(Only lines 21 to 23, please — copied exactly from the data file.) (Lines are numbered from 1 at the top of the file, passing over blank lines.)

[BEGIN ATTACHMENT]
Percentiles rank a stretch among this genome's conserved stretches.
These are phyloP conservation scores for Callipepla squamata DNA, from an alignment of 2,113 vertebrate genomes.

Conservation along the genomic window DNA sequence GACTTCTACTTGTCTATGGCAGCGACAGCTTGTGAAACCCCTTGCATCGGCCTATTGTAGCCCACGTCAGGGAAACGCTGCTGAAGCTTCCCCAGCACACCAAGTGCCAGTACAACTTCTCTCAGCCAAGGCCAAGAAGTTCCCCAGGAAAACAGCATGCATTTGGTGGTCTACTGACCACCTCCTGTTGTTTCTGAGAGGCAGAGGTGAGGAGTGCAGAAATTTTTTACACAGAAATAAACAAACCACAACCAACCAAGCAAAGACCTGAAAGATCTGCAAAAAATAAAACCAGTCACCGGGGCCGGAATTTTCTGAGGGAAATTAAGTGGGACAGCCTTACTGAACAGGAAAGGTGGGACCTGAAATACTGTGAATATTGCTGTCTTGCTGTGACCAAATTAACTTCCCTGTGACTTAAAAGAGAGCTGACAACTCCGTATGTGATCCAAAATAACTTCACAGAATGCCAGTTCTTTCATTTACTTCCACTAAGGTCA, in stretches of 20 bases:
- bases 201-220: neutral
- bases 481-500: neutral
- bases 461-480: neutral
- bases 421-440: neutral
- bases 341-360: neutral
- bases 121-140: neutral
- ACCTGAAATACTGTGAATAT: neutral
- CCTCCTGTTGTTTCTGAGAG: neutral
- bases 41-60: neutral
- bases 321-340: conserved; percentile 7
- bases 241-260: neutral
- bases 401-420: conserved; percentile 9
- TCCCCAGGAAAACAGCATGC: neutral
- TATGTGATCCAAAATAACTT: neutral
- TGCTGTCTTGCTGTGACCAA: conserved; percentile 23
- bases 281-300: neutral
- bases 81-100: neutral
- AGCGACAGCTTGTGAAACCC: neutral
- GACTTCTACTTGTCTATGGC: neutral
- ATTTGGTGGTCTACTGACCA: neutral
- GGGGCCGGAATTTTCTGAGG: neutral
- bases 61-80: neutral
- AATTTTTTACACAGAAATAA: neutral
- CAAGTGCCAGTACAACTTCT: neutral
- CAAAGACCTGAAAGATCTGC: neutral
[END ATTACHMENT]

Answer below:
- AGCGACAGCTTGTGAAACCC: neutral
- GACTTCTACTTGTCTATGGC: neutral
- ATTTGGTGGTCTACTGACCA: neutral